How to Save Money On Groceries

Navigating the waves of inflation and recession has become a regular part of our daily conversations. Money is tight, and the escalating prices at the grocery store certainly don’t help. It got me thinking: Is there a way to outsmart inflation and still afford healthy food?


Here’s a trick I’ve found to save some bucks: compare prices on your essential items. It’s easy to fall into the routine of visiting the same store and grabbing the usual items without glancing at the price tags. But guess what? There’s a surprising amount of variation even among stores just a stone’s throw away.

Look at this little comparison I made using online shopping systems from two nearby stores. The distance between them is negligible – about a five-minute bike ride or a two-minute car drive – so the extra time and fuel for a second stop are minimal.

ItemStore 1 (Mega Retail Center)Store 2 (Grocery Only)
Seven bananas$2.10$2.38
7 Honeycrisp apples$8.33$14.56
Two cucumbers$3.34$1.98
Broccoli crowns (500 g)$3.30$2.75
One lettuce head$1.97$2.99
Lean ground beef (500 g)$5.80$7.70
Chicken breast (500 g)$6.45$8.80
12 large eggs$3.48$3.79
2 L 2% milk$3.77$3.79
Total $38.54$48.74

**Savings at Store 1: $10.20.**

That’s a substantial amount; it could be even more if you purchase some items in bulk. Imagine doubling the quantity of ground beef – the savings alone would jump from $1.90 to $3.80.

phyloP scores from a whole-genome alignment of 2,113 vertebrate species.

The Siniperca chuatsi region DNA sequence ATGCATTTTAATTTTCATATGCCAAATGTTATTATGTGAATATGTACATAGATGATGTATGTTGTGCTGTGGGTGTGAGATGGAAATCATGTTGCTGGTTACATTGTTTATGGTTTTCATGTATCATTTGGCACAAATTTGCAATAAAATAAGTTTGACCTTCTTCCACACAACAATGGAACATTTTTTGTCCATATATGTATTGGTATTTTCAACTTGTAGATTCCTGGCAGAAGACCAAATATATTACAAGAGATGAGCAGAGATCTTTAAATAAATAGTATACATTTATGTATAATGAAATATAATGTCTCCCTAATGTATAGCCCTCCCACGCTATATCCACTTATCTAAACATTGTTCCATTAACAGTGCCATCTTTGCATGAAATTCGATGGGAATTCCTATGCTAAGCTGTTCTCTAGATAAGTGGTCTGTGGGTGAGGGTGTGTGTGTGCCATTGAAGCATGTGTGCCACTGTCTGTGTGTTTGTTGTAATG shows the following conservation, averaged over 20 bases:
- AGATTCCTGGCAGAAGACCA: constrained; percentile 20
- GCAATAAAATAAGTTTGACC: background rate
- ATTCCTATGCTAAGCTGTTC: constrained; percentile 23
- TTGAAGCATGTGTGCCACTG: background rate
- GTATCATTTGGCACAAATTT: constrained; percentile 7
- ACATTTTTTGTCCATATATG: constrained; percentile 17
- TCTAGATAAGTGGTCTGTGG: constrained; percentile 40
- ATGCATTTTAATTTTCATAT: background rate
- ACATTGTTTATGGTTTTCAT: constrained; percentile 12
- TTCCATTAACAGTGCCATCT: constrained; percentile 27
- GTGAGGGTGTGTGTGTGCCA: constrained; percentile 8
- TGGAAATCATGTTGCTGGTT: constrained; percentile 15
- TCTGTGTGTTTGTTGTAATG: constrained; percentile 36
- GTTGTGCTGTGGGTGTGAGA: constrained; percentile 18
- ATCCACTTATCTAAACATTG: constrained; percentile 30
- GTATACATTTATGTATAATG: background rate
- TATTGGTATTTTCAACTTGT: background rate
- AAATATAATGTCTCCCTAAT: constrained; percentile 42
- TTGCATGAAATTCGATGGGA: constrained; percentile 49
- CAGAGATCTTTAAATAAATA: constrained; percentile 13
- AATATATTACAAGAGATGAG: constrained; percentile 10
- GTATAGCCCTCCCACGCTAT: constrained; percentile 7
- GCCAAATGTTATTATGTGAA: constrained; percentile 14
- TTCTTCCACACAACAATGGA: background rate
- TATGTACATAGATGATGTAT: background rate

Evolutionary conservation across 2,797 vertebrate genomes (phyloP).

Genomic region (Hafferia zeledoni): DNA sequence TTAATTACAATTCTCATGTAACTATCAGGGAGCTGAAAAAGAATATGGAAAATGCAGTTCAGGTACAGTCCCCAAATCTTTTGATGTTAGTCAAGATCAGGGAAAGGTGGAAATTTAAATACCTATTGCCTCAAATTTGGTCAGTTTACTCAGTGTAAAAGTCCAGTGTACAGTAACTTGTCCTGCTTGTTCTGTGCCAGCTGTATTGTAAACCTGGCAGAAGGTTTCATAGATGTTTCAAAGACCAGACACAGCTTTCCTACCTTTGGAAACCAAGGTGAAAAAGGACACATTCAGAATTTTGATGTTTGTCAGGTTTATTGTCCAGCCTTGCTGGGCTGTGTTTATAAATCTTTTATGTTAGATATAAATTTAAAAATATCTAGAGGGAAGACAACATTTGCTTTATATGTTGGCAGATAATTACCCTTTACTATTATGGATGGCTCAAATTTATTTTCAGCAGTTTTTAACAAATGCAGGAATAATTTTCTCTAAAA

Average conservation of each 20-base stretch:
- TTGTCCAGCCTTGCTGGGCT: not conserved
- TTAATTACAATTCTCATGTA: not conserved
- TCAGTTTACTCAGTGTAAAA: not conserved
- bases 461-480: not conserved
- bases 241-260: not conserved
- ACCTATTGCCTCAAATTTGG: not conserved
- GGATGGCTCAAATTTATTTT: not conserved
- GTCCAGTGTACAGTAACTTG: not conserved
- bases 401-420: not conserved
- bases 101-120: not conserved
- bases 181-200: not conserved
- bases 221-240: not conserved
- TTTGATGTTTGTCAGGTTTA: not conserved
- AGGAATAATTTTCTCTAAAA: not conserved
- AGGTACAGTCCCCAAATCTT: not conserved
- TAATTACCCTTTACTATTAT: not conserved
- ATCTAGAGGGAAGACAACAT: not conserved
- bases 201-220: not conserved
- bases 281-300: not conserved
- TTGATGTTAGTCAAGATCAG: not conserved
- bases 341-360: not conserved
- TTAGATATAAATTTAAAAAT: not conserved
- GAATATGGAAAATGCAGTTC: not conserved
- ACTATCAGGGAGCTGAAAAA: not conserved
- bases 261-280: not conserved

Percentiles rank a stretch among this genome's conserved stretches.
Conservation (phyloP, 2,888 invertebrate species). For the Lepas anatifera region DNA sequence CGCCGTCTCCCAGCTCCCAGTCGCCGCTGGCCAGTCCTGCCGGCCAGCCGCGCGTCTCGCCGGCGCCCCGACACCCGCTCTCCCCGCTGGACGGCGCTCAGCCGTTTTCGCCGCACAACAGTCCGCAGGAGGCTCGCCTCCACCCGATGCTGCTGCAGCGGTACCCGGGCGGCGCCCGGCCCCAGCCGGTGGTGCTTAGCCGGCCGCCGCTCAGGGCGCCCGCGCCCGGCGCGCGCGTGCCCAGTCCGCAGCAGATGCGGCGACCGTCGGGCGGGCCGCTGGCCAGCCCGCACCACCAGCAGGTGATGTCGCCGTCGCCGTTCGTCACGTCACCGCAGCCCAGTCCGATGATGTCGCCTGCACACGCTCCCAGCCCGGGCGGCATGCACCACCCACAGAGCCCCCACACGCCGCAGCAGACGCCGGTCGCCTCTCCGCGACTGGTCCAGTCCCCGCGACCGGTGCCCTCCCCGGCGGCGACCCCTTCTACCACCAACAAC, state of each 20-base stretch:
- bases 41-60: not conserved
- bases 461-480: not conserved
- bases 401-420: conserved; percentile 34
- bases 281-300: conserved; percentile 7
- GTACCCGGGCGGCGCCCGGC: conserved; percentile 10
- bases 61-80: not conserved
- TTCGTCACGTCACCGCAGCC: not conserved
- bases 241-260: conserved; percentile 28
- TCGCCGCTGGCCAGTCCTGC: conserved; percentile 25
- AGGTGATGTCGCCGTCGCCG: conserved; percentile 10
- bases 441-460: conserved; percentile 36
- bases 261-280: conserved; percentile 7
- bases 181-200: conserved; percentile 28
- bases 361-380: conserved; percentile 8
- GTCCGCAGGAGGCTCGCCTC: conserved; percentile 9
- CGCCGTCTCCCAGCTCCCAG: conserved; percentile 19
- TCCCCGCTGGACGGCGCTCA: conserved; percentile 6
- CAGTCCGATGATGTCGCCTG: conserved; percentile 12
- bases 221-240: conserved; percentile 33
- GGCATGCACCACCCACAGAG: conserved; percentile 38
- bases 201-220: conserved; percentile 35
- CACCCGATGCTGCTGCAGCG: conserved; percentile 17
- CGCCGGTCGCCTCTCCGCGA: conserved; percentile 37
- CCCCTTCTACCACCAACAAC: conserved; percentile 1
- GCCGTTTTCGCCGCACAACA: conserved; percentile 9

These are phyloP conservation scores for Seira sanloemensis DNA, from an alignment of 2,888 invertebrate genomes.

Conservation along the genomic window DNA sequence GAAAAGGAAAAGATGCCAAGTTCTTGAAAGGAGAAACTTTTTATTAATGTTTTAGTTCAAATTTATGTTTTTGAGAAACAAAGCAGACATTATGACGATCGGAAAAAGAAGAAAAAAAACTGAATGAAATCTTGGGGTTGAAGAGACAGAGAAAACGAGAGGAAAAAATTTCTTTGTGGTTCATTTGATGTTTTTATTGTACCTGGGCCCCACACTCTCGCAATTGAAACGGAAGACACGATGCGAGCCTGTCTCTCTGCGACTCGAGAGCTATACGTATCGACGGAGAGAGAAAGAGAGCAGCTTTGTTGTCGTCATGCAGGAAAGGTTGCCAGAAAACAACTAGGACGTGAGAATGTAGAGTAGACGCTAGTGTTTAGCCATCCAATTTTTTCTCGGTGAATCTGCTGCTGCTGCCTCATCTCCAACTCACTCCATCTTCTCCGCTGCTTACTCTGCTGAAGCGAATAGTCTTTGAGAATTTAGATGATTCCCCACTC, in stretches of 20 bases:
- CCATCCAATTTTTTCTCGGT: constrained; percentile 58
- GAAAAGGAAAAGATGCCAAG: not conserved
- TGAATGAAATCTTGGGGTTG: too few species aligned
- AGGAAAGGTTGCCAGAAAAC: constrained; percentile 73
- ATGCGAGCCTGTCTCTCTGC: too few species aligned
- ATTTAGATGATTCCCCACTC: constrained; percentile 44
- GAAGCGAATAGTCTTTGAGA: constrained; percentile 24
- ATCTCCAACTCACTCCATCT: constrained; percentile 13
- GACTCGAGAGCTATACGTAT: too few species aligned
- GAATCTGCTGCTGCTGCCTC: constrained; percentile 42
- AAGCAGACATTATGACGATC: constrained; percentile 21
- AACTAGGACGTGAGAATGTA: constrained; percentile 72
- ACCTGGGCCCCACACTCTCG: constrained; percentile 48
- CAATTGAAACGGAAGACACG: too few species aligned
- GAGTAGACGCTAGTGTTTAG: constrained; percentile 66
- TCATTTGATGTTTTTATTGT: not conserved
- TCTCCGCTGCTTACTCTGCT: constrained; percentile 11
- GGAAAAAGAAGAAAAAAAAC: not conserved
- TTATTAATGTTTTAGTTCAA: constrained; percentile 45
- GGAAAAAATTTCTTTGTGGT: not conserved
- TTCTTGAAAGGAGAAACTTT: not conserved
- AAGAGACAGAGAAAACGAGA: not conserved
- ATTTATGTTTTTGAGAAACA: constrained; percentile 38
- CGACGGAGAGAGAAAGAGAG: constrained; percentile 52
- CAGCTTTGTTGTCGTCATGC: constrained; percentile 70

But hold on, there’s more.

What if you hop in the car, hit both stores and grab only the cheaper items? You’ll save a total of $36.63. That’s an additional $1.91 in your pocket – and remember, this number shoots up if you go for larger quantities of items with significant price differences, like chicken and apples.

Let’s take it a step further.

Opt for 7 Gala apples instead of Honeycrisps from the cheaper store – that’s $6.93 instead of $8.33, saving you $1.40. And check out the 3-lb. bulk bag of Red Delicious apples at $5.97. Assuming each Honeycrisp or Gala apple is 120 g, you’re getting 521 g more in the bulk bag, which is already cheaper.

You can make other smart swaps, too.

For instance, bone-in chicken thighs at Store 1 are $3.94 for 500 g. Do a quick cost per unit of edible portion calculation, factoring in bones, skin, and gristle, and you’ll find that thighs might be a better deal. Using 755 g of bone-in chicken thighs gives you roughly the exact yield as 500 g of boneless, skinless chicken breast, but you save 51 cents.

So, let’s revamp our table with the cheapest options at each store and a few substitutions:

ItemCost and Location
Seven bananas$2.10 (Store 1)
3 lb. Red Delicious apples$5.94 (Store 1)
Two cucumbers$1.98 (Store 2)
Broccoli crowns (500 g)$2.75 (Store 2)
One lettuce head$1.97 (Store 1)
Lean ground beef (500 g)$5.80 (Store 1)
Bone-in chicken thighs (755 g to obtain 500 g edible portion)$5.94 (Store 1)
12 large eggs$3.48 (Store 1)
2 L 2% milk$3.77 (Store 1)
Total $33.73

**Additional savings over Store 1 shopping with initial selections: $4.81.**

This two-store strategy with tweaked selections saves $15.01 compared to filling your cart solely at Store 2.

The takeaway is that there are ways to be smart about your grocery spending.

You might be overspending if stuck in the rut of hitting the same store and grabbing the same items without glancing at the prices. You could significantly reduce your grocery bill with extra effort.

We saved $15 here on small quantities of just nine essential items. Imagine the savings if you feed a family of two to five. Or, keep an eye out for sales or clip a few coupons.

If the constant chatter about inflation and recession gets to you, take charge in the grocery store aisles and eat well without burning a hole in your wallet!